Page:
“Okay, so what is it? Why aren’t you wearing a chicken costume and frying me homemade doughnuts in the sink?”

“I guess it’s a little about last night.” She gnaws on her lower lip before admitting, “I … worry about what would happen …” She screws her mouth to the side, plucking words carefully, but lets the last bit out in a rush: “If we were to pretend we’re compatible.”

Ummmm. It felt pretty compatible. I squeeze her hips gently. “I don’t think we’re pretending anything. We’ve slept together twice, and that’s okay, right? It doesn’t have to mean anything we don’t want it to mean. You’re okay?”

“I am. Are you?”

I laugh a little. “Of course I am. You’re my best friend, Haze.”

Her eyes meet mine and they’re wide with surprise.

“What?” I ask.

“You’ve never said that before.”

“Yes, I have.”

“No, you haven’t.”

I start to think back but it’s honestly immaterial. “Well, it’s true. I’m okay. You’re okay. Most importantly, we’re okay?”

She nods, and finally meets my eyes.

“Now come on. Make me some bad pancakes.”

She slumps with a dopey grin, shuffling back toward the stove. “I mean, if you insist.”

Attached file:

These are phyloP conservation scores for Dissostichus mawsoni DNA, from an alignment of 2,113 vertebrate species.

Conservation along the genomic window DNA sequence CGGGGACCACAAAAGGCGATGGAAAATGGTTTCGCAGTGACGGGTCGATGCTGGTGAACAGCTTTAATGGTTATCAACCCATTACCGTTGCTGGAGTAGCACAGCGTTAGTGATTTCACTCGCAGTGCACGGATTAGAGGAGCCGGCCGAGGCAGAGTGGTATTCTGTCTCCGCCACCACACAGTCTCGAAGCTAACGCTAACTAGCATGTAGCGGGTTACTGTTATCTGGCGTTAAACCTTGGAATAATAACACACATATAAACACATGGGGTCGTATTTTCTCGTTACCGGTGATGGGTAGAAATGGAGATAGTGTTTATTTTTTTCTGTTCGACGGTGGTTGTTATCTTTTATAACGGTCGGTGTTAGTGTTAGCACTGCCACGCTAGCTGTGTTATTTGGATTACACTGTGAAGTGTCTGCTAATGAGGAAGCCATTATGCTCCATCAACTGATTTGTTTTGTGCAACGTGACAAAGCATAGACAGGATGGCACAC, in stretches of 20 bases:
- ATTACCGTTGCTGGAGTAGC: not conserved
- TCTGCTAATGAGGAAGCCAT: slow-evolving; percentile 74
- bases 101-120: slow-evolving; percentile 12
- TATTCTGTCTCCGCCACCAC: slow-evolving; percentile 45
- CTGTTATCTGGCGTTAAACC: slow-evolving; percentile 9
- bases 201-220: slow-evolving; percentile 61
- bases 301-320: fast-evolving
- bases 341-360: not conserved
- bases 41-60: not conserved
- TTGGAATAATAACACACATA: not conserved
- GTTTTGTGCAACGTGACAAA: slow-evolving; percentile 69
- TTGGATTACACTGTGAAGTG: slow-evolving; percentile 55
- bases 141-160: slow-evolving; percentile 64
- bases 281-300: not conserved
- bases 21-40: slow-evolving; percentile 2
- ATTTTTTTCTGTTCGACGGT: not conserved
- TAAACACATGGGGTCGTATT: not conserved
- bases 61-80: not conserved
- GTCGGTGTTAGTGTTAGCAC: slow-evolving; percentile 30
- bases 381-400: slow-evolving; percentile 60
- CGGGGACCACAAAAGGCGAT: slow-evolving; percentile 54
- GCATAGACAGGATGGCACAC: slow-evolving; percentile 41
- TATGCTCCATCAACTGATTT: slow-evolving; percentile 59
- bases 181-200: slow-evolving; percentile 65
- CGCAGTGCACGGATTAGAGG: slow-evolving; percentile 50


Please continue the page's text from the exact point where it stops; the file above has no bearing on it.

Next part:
Something unwinds in me at the same time something else tightens. On the one hand, Hazel is back. On the other hand, I feel like we just agreed to maintain the status quo, when I think I want us to evolve.

We made love last night. She has to know that.

She pulls out a mixing bowl. “Did you have fun last night?”

I stare at her. “Um. I thought we already established that, yes, I had fun.”

Laughing, she amends, “I mean before we got back here.”

“Oh. I guess—Sasha is nice. Tyler seemed okay. Mostly I was worried about you.” I study her for a reaction to this. She does a quick scrunch of her nose as if stifling a sneeze. “Feeling better about it this morning?”